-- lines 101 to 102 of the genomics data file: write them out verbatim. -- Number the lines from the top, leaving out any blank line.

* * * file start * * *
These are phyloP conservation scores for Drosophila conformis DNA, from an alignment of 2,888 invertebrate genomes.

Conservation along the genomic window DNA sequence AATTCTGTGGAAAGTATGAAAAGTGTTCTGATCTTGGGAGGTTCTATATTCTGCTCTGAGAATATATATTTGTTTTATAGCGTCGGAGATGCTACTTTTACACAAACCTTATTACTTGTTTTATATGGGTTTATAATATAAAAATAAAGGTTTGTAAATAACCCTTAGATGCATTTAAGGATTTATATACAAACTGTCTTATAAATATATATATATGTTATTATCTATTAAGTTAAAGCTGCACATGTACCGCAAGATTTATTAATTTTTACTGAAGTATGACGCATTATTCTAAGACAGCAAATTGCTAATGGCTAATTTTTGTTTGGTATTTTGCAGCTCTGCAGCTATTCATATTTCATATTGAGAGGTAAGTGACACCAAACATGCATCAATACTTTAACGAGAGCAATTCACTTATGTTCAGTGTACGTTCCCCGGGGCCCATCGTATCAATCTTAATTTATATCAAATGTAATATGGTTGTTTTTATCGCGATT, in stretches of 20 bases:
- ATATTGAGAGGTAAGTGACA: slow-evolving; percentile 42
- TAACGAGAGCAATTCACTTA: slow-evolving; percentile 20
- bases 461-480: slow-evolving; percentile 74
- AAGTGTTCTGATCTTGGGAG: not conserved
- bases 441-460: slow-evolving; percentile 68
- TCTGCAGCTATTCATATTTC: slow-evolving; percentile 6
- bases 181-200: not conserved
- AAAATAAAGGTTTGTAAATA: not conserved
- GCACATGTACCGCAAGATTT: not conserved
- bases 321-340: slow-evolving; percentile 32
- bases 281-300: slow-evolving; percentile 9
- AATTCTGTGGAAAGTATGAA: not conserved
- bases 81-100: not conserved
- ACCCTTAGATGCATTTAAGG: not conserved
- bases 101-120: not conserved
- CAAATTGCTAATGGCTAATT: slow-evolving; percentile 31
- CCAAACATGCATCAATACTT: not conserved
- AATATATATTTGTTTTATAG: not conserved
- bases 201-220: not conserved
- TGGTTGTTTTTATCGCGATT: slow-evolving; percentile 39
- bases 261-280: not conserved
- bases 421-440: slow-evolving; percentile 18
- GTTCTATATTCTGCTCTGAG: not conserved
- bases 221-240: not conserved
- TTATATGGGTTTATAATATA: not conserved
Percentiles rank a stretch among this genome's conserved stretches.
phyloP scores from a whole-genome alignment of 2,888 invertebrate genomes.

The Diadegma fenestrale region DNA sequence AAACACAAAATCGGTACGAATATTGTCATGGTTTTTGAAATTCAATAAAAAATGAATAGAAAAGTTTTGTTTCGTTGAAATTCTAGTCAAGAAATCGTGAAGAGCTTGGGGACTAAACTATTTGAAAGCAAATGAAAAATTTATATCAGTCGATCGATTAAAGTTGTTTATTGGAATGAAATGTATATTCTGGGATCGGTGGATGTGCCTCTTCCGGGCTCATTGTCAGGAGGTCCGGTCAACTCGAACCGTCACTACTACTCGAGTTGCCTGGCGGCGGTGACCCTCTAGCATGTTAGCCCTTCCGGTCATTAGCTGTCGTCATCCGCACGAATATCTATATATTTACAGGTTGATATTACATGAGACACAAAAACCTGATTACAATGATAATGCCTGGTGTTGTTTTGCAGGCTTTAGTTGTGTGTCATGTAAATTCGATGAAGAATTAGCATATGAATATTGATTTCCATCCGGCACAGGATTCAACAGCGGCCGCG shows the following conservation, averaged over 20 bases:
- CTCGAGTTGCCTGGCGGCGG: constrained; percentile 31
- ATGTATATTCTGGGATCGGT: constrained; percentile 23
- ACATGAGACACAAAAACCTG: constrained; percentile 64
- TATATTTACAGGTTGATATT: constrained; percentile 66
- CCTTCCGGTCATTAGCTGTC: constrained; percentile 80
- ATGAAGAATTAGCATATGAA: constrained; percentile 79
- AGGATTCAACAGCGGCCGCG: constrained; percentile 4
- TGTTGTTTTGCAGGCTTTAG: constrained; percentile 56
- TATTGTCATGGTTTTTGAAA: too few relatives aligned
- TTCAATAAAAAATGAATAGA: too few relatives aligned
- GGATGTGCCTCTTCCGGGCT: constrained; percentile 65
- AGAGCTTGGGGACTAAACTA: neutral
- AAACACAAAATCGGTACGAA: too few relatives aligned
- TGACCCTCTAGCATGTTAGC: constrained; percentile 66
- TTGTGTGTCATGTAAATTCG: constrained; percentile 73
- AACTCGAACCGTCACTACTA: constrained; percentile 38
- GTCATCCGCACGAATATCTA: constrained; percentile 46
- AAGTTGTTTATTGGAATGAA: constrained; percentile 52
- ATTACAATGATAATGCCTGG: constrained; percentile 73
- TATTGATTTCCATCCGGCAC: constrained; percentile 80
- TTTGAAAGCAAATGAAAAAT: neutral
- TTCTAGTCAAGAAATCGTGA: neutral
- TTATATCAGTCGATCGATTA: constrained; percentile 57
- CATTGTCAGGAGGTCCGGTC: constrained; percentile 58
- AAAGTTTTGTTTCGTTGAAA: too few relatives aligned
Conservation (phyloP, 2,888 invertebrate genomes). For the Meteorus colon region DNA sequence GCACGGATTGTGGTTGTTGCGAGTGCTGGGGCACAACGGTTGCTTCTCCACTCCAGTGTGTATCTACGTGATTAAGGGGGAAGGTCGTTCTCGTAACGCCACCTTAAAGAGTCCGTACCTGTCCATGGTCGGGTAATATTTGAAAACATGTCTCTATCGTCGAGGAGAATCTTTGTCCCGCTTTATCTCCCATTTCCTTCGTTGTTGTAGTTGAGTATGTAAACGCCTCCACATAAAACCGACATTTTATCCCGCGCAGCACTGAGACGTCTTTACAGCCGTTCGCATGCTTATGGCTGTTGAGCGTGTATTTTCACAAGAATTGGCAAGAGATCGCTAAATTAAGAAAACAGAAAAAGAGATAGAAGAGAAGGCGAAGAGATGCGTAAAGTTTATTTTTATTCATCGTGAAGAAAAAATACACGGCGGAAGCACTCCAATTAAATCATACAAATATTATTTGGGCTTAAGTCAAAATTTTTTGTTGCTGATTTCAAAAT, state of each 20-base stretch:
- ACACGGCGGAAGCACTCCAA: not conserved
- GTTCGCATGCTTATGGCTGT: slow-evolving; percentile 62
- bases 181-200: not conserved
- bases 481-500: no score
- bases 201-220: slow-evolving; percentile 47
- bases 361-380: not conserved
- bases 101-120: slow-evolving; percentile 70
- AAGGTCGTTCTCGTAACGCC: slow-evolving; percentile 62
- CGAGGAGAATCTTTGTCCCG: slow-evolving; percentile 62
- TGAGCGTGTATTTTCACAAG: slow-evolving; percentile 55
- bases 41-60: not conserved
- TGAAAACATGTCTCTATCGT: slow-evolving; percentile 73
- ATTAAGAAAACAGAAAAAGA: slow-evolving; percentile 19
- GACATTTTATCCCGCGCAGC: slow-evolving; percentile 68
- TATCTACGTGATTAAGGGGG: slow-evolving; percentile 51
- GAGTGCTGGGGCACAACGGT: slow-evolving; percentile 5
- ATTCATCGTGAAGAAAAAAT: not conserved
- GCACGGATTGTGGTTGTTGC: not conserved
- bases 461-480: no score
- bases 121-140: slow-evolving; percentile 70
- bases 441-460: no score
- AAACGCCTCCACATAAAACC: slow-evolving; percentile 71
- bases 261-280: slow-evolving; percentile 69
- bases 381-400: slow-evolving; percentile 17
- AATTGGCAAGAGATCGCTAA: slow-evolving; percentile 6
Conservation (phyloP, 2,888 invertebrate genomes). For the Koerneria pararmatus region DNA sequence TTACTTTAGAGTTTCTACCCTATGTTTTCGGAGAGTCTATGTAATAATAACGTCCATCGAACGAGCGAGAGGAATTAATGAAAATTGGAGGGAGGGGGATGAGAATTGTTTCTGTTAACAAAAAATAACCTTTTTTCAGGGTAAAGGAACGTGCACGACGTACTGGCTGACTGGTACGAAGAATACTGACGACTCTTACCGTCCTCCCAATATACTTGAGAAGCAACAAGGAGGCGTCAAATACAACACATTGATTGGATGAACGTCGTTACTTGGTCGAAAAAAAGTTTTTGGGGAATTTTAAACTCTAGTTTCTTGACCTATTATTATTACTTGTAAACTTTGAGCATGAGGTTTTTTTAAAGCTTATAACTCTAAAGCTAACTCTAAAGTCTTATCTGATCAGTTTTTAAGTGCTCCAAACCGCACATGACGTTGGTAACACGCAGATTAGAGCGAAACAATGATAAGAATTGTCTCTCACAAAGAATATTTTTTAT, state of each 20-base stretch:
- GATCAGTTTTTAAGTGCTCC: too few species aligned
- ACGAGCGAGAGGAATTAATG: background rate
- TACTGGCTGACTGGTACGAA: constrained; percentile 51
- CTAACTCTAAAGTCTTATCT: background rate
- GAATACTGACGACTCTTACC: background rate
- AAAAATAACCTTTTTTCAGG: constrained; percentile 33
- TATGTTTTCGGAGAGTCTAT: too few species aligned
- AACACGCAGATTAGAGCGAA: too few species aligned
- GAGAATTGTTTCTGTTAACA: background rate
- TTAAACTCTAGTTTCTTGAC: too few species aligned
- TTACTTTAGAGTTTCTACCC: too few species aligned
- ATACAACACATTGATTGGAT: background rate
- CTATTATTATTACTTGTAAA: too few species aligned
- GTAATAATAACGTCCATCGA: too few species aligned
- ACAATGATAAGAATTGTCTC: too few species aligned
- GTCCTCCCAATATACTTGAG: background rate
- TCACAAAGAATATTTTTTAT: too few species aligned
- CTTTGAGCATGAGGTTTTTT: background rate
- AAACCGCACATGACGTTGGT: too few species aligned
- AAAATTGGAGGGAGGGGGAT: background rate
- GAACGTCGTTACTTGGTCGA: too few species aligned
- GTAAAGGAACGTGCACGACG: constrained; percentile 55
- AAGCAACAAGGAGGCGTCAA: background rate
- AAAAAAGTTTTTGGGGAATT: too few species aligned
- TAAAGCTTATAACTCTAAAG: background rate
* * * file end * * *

- AAACCGCACATGACGTTGGT: too few species aligned
- AAAATTGGAGGGAGGGGGAT: background rate